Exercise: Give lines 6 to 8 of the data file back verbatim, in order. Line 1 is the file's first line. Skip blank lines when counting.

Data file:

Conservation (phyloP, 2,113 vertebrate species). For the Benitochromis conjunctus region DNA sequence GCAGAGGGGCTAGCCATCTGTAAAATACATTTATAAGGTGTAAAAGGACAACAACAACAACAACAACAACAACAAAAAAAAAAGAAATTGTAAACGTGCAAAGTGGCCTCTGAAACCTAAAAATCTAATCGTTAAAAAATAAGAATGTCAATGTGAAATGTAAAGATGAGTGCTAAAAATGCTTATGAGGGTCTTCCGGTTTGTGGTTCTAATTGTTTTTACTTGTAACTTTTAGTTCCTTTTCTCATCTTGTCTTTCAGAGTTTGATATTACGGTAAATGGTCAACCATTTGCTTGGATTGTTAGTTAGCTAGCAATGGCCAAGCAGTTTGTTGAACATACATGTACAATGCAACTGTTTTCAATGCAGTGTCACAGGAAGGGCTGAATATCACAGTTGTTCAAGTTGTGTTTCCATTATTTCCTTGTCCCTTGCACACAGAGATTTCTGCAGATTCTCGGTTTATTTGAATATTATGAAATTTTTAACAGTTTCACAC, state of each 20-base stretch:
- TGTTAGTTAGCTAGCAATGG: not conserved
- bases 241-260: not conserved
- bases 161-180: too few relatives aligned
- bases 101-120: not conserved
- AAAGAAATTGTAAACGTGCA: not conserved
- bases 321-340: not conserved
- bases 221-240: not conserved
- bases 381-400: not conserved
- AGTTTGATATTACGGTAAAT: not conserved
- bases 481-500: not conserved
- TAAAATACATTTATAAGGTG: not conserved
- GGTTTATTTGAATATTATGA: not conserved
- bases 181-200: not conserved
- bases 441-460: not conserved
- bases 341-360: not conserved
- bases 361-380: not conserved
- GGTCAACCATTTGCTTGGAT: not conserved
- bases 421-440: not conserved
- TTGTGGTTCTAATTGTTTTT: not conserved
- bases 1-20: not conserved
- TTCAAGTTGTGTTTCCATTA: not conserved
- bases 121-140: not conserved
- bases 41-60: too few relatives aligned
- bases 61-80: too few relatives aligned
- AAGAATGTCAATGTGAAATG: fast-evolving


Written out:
- AAAGAAATTGTAAACGTGCA: not conserved
- bases 321-340: not conserved
- bases 221-240: not conserved